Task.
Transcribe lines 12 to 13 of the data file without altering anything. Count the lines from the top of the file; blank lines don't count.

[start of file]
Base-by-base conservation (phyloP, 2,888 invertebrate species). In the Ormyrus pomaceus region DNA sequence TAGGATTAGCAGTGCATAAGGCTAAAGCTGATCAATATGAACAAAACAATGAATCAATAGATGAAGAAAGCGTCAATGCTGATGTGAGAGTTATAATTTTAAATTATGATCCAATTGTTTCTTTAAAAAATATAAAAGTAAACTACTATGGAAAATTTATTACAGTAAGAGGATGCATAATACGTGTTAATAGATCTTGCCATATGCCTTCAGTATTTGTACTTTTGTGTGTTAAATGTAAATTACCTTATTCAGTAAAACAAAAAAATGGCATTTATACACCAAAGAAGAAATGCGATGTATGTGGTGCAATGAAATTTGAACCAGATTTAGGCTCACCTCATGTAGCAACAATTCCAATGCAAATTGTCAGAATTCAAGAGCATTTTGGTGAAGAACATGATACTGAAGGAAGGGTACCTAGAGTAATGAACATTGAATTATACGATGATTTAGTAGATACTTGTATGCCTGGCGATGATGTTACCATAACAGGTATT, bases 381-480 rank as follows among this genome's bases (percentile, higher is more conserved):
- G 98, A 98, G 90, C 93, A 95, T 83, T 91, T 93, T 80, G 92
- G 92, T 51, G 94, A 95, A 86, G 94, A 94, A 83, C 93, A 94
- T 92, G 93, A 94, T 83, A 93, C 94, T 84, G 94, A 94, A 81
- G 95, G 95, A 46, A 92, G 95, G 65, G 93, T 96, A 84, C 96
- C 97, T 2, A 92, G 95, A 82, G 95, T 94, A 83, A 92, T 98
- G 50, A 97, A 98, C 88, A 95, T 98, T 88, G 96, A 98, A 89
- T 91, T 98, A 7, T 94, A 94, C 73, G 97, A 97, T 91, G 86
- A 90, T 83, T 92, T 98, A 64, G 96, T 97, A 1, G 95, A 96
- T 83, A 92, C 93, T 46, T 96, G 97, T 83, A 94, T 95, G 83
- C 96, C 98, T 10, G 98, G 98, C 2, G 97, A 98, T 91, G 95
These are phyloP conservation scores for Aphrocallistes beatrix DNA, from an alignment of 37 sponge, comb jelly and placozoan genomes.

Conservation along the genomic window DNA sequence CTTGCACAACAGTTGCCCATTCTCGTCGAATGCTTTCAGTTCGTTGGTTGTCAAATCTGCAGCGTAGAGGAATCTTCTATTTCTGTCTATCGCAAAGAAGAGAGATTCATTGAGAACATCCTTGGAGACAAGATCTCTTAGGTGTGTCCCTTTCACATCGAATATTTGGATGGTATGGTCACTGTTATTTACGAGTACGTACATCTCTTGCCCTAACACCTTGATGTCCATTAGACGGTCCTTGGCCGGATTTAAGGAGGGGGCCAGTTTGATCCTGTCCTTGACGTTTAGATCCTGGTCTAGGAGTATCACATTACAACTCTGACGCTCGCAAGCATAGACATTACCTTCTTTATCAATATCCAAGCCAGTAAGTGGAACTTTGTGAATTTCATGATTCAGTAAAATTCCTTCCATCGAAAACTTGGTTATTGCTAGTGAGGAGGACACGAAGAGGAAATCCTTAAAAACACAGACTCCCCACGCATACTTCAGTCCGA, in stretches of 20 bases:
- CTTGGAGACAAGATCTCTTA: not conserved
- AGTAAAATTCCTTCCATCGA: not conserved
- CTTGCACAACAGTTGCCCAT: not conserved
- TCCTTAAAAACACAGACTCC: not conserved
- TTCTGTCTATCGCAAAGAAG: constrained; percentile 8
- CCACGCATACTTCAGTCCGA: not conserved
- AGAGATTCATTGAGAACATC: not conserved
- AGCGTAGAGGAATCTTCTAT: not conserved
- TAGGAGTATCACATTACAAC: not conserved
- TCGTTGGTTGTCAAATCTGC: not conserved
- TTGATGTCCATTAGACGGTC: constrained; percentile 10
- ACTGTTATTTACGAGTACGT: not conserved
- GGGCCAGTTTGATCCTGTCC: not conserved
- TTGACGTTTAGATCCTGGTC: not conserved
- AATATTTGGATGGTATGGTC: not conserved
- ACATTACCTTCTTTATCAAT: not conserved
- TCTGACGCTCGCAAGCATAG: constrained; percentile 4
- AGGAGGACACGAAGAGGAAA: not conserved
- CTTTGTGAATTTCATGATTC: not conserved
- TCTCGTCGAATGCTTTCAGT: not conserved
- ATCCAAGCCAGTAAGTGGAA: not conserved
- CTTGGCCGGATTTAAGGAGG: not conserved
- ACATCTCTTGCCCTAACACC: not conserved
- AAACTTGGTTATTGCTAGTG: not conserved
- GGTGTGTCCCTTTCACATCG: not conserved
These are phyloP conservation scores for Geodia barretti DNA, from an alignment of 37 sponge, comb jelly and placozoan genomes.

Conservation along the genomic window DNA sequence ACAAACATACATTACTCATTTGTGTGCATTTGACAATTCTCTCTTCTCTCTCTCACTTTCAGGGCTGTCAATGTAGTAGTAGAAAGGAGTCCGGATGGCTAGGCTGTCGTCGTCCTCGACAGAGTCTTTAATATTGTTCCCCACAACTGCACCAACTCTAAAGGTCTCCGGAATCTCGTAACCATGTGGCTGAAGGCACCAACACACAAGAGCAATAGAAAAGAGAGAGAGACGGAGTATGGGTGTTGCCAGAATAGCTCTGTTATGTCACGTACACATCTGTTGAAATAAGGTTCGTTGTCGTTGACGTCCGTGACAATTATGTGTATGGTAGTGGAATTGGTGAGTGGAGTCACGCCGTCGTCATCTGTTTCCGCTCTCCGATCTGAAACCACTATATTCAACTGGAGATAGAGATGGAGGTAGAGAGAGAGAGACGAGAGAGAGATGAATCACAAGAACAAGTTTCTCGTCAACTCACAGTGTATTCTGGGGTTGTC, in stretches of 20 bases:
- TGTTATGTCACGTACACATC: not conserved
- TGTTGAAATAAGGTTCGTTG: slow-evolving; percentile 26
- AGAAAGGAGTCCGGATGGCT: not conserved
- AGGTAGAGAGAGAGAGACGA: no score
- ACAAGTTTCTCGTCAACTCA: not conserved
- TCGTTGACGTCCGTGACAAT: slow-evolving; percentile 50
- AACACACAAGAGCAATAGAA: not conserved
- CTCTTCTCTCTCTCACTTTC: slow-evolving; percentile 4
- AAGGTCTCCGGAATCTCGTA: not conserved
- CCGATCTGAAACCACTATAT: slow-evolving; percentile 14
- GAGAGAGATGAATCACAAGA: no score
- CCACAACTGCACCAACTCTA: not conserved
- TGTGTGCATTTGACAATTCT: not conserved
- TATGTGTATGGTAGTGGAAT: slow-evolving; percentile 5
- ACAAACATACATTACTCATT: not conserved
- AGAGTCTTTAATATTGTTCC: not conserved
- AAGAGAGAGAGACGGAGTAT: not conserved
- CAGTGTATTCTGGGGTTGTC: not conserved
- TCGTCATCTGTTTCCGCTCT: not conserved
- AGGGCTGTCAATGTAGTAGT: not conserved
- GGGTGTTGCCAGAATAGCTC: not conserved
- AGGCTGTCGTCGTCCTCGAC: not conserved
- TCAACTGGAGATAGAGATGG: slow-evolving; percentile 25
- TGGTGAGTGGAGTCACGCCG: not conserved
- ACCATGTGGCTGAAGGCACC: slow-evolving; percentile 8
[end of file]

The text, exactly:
These are phyloP conservation scores for Aphrocallistes beatrix DNA, from an alignment of 37 sponge, comb jelly and placozoan genomes.

Conservation along the genomic window DNA sequence CTTGCACAACAGTTGCCCATTCTCGTCGAATGCTTTCAGTTCGTTGGTTGTCAAATCTGCAGCGTAGAGGAATCTTCTATTTCTGTCTATCGCAAAGAAGAGAGATTCATTGAGAACATCCTTGGAGACAAGATCTCTTAGGTGTGTCCCTTTCACATCGAATATTTGGATGGTATGGTCACTGTTATTTACGAGTACGTACATCTCTTGCCCTAACACCTTGATGTCCATTAGACGGTCCTTGGCCGGATTTAAGGAGGGGGCCAGTTTGATCCTGTCCTTGACGTTTAGATCCTGGTCTAGGAGTATCACATTACAACTCTGACGCTCGCAAGCATAGACATTACCTTCTTTATCAATATCCAAGCCAGTAAGTGGAACTTTGTGAATTTCATGATTCAGTAAAATTCCTTCCATCGAAAACTTGGTTATTGCTAGTGAGGAGGACACGAAGAGGAAATCCTTAAAAACACAGACTCCCCACGCATACTTCAGTCCGA, in stretches of 20 bases: